Bombing raids continued, with more attacks on Taliban trenches facing Northern Alliance positions. The Taliban have concentrated about half their army near the Tajik border, as Northern Alliance forces (with about half as many troops up there) continue to gain ground in the area. While the United States insists they are not coordinating operations with the Northern Alliance, an increasing number of bombing runs by US aircraft are against Taliban forces near the Tajik border. Since Taliban and Northern Alliance forces look very similar from the air (and on the ground), there would have to be US target spotters with the Northern Alliance to make sure the bombs land on the fight people.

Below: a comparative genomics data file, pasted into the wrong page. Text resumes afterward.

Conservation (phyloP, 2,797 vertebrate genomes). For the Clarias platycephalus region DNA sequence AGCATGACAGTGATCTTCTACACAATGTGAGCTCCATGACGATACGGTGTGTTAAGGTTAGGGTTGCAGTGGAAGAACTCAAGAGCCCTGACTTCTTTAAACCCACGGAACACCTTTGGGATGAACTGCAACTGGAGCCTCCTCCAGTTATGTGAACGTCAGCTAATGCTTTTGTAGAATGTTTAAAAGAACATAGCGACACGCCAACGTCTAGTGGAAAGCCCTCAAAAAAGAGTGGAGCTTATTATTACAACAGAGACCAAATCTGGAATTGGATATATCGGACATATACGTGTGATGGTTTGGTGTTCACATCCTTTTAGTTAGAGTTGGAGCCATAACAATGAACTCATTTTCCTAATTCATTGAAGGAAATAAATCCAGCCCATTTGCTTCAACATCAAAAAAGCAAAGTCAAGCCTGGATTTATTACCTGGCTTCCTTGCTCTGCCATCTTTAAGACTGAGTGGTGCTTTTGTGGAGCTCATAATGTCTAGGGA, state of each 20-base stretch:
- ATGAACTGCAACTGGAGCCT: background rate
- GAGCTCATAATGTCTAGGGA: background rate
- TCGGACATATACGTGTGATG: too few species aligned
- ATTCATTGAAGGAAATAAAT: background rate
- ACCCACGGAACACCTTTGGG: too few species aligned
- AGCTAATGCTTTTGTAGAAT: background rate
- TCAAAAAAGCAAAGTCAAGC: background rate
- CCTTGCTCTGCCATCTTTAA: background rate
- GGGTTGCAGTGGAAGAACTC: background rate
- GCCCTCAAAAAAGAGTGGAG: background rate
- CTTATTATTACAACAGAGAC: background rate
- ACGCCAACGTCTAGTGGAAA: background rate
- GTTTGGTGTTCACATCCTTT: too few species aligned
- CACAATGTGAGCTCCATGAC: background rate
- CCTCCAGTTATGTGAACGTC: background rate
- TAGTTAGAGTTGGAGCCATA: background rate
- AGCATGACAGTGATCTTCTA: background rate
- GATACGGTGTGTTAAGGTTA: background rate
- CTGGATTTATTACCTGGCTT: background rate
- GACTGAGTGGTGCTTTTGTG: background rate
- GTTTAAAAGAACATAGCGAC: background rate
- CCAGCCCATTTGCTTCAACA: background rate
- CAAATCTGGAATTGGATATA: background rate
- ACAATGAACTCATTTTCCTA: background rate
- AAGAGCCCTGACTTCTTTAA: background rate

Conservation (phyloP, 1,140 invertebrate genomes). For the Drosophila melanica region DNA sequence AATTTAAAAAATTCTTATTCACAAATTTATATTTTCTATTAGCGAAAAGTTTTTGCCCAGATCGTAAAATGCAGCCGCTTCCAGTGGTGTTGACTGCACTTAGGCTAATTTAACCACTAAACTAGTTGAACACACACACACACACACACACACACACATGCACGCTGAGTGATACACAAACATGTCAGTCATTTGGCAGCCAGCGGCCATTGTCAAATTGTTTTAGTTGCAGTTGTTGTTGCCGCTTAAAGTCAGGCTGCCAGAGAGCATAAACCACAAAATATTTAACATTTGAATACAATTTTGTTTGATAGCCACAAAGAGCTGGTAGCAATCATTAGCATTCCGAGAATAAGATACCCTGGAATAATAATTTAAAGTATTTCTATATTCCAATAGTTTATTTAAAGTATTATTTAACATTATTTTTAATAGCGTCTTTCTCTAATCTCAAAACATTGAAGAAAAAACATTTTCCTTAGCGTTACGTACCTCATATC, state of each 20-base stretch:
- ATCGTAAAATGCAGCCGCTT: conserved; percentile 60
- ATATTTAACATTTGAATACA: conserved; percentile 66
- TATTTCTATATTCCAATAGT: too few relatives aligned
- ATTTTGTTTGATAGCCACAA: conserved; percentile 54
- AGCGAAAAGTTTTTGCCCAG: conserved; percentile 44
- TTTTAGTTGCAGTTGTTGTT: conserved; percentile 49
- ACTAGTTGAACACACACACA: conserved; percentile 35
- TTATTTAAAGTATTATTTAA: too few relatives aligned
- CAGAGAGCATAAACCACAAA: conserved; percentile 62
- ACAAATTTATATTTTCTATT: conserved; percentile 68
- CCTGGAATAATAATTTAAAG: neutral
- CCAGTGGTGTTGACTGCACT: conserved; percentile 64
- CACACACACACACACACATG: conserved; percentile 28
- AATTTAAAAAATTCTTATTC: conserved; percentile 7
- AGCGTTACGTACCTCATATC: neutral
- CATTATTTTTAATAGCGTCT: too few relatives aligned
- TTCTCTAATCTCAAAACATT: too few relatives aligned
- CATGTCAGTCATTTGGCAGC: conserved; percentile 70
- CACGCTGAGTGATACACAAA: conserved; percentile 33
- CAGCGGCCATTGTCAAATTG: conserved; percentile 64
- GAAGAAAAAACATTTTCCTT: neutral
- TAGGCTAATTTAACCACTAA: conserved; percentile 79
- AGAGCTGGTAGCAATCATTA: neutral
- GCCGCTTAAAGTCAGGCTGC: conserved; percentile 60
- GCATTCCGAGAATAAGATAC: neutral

The Northern Alliance insists that it does not want American ground forces involved, but does appreciate the US bombing of Taliban positions. The Northern Alliance will also benefit from the increasing shortage of fuel for Taliban trucks and the increasing amount of weapons and equipment arriving from Russia. There is also more humanitarian aid arriving for inhabitants and refugees in Northern Alliance territory. The US, however, is increasingly reluctant to openly deal with the Northern Alliance, because of long time hostility between the Northern Alliance and Pakistan. The Northern Alliance contains many people who were in the Afghan government the Taliban overthrew in 1996. That government was shaky and the result of seven years of civil war between various warlords. When the Taliban began operating in the early 1990s, they sought to end the lawlessness that the warlord government was unable to deal with. The Northern Alliance has made a deal with the former king to cooperate in trying to form a new national government. But the Northern Alliance has also brought up century old border disputes with Pakistan. The Northern Alliance is also taking advantage of widespread hatred of Pakistan interference in Afghan affairs. Many Afghans blame Pakistani interference for their current problems. But if America gets solidly behind the Northern Alliance, and the Northern Alliance takes over, the country could fall back into the feuding warlords chaos seen between 1992 and 1996. The problem is that the Taliban still have support among some Pushtun groups and even if the Taliban lost control of the government, they would still be a power to be reckoned with, especially in southern Afghanistan. Moreover, many Pushtuns consider the Northern Alliance as pawns of the Russians. The Pushtuns also have long considered themselves the ones who should run the country. Think of the Pushtuns as the "Serbs of Afghanistan." The Afghan Pushtuns have long gotten aid from the Pushtuns living in Pakistan. Moreover, there is also the long history of Iranian influence in western Afghanistan. It's no accident that most of the people in Western Afghanistan speak a dialect of Iranian. Getting bin Laden means dealing with Afghan politics, and that's a murky and dangerous game.